Friday, July 11, 2008

Jefferson wasn't a Deist, OK?

OK, the Christian Nation types annoy me. Jonathan Rowe---my sponsor onto this blog---can always find me a ready ally against such religionist ignorance, which repeats a lot of phony quotes from the 1800s that tried to turn the Founding Fathers into Jerry Falwells. It wasn't that kind of party.

But at least the phony quotes seemed "real" when people like high school teacher David Barton rediscovered them. What's the secular Left's excuse?

So I'm reading the religion writer for the LA Times on the "Jefferson Bible," where the 3rd president cut out all the miracles and stuff and made his own book of Jesus' wisdom. Pretty good article. But then Louis Sahagun wrote:

Like many other upper-class, educated citizens of the new republic, including George Washington, Jefferson was a deist.

Deists differed from traditional Christians by rejecting miraculous occurrences and prophecies and embracing the notion of a well-ordered universe created by a God who withdrew into detached transcendence.

That would be an accurate description of deism, whose God resembled Aristotle's. The Cosmic Watchmaker makes a watch--that's the universe, and us---and then moves on to other things. Unfortunately for the truth, Sahagun repeats the common secular received wisdom which is no less ignorant than the Christian Nation crowd's:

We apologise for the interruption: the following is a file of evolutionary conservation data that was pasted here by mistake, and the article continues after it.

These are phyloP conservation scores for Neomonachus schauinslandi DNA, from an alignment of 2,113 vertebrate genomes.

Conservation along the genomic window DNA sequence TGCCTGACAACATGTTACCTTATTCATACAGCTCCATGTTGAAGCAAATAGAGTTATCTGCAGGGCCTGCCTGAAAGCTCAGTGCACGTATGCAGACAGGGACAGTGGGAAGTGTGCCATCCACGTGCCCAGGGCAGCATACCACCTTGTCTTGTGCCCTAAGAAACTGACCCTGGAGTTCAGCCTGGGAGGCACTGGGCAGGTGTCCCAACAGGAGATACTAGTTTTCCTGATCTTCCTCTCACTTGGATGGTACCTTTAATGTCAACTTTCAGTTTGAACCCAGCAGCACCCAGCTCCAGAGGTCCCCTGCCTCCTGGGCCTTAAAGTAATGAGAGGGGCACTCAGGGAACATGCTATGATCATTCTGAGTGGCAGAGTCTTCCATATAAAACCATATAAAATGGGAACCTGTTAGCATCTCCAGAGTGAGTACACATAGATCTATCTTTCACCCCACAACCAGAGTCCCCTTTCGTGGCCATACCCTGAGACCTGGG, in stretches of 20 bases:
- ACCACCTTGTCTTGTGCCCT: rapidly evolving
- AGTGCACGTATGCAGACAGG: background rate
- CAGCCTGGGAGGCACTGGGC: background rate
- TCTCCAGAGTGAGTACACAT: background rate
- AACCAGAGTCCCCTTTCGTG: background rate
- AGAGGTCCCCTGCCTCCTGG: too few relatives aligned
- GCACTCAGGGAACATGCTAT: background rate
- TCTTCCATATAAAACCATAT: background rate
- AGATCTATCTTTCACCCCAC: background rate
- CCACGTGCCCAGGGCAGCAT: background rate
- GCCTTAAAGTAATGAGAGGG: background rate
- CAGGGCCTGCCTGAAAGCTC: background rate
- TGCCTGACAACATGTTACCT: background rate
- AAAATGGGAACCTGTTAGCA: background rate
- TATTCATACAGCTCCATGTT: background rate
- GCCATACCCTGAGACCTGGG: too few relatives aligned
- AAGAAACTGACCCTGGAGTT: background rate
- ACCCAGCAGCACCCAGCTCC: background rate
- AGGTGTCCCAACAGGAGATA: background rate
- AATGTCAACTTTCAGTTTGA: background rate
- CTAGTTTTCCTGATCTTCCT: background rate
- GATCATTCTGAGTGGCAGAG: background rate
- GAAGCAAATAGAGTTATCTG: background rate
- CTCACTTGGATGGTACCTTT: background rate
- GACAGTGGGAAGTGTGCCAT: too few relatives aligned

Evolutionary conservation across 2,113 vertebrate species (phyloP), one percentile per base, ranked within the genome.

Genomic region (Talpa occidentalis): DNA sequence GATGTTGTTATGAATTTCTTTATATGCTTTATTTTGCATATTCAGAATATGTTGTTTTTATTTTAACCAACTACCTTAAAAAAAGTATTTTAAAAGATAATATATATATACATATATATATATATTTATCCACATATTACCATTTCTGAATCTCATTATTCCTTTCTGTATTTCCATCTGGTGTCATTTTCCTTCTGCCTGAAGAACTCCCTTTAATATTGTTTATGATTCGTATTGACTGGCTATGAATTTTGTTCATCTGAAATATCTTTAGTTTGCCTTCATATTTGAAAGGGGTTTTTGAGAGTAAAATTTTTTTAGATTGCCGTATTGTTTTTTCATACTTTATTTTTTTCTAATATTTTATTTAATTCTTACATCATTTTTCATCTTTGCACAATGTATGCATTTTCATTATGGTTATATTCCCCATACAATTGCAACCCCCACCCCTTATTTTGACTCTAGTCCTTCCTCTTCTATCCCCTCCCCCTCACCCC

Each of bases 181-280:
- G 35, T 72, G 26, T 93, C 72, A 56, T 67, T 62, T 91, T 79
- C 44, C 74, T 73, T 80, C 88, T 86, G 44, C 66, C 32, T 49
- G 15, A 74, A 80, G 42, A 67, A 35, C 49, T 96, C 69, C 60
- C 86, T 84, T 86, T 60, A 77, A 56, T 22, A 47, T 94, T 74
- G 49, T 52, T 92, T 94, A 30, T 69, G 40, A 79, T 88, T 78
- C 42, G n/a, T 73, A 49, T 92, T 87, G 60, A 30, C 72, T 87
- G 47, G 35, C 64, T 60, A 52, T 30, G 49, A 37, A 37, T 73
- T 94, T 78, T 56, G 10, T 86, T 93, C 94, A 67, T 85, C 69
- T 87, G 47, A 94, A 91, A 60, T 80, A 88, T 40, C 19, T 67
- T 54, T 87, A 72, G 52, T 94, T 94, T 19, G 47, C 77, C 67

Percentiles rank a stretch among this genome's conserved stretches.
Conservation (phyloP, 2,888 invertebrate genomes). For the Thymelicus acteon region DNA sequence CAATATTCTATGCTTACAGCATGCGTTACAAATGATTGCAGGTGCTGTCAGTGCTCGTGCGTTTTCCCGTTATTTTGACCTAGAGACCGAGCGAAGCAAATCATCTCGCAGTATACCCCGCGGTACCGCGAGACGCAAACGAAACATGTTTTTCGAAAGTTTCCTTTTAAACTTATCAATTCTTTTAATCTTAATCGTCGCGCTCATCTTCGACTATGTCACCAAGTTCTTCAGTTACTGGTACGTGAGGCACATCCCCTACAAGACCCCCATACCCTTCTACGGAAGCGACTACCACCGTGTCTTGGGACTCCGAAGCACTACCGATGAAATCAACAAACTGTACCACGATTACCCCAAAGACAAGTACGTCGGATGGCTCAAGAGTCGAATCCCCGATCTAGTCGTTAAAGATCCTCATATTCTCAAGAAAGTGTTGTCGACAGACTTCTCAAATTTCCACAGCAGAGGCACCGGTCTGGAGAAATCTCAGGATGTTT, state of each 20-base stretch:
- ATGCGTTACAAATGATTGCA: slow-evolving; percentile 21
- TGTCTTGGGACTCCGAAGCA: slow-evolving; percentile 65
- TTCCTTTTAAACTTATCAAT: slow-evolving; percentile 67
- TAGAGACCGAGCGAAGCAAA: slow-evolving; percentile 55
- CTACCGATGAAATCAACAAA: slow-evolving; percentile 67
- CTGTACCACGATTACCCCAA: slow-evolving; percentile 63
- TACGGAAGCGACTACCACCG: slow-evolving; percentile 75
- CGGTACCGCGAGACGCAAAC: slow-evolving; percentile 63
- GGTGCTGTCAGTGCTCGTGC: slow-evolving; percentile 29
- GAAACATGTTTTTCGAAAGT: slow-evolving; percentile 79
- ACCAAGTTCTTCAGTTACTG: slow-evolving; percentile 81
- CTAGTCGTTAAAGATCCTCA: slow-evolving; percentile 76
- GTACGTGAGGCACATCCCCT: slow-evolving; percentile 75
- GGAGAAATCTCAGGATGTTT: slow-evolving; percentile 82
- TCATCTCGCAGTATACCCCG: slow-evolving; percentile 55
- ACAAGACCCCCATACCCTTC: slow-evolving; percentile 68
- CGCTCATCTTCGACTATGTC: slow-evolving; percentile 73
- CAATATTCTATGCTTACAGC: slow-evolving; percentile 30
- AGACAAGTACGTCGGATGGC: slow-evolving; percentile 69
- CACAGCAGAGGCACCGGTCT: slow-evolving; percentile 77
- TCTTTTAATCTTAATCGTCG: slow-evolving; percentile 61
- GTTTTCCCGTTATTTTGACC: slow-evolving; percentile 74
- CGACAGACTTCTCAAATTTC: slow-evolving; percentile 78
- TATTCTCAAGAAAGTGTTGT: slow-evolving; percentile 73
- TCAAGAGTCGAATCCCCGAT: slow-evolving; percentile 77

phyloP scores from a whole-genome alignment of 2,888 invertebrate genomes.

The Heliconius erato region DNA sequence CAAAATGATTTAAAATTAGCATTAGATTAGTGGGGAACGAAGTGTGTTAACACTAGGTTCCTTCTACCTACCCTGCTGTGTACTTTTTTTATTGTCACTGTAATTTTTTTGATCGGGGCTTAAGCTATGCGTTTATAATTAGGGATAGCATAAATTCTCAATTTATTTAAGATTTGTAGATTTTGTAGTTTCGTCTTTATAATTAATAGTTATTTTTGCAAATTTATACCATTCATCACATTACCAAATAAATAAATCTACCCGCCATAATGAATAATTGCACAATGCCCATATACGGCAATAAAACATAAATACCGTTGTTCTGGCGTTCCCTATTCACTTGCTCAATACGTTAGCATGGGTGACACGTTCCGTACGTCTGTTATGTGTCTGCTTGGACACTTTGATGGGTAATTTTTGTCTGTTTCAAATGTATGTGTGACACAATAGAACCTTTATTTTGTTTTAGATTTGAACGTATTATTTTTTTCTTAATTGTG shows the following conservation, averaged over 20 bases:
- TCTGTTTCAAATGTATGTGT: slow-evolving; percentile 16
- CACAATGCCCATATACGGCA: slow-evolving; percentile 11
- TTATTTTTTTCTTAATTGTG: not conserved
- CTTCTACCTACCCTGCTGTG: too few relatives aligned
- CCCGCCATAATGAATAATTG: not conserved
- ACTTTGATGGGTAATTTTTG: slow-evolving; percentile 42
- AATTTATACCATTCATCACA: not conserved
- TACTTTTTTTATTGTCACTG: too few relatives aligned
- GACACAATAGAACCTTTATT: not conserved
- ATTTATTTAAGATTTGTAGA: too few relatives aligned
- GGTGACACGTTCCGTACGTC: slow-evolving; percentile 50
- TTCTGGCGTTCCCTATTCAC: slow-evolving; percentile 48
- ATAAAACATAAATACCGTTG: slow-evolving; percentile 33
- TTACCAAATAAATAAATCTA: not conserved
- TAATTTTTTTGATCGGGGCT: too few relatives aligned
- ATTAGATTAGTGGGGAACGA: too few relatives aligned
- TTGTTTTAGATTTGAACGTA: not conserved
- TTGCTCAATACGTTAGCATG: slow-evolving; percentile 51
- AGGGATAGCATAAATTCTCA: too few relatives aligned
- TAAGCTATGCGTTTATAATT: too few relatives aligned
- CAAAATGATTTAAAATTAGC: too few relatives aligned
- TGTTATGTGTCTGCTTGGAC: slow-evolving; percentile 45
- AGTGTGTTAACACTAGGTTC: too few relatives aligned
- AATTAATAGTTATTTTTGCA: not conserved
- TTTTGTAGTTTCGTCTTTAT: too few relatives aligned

See, Thomas Jefferson was no "deist." His God was no cosmic watchmaker; he was active in the affairs of men [as was Washington's, but that's another story]. On slavery, Jefferson wrote:

“And can the liberties of a nation be thought secure when we have removed their only firm basis, a conviction in the minds of the people that these liberties are of the gift of God? That they are not to be violated but with his wrath? Indeed I tremble for my country when reflect that God is just: that his justice cannot sleep for ever: that considering numbers, nature and natural means only, a revolution of the wheel of fortune, an exchange of situation, is among possible events: that it may become probable by supernatural interference!” —Notes on the State of Virginia [1785]

Possible or probable that God would punish America for slavery, for offending the natural law of individual freedom.

I wrote to Mr. Sahagun with this objection, even assuring him I was no Christian Nationist. And I mentioned that Jefferson's words weren't terribly hard to find, in fact they've been carved in stone:

I also noted that the Jefferson Bible left in The Lord's Prayer, which is probative, because when your watch breaks, you don't pray to Timex [although you might curse it].

So far---and it's been almost a week now---no reply from Mr. Sahagun. I suggested he owes a duty to his readers to investigate the matter further, but so far, he's expressed no inclination to do so.

The Christian Nationists at least have some widely-circulated fake quotes from the 19th century to make them think that their theory of the Founding is true. Smart and unbenighted folks like Mr. Sahagun have no damn excuse, and not only that, they get paid to spread their ignorance.

Jeez. I hope folks will remember the glass houses thing or the one about having a mote in your eye. At least one of them is still in the Jefferson Bible.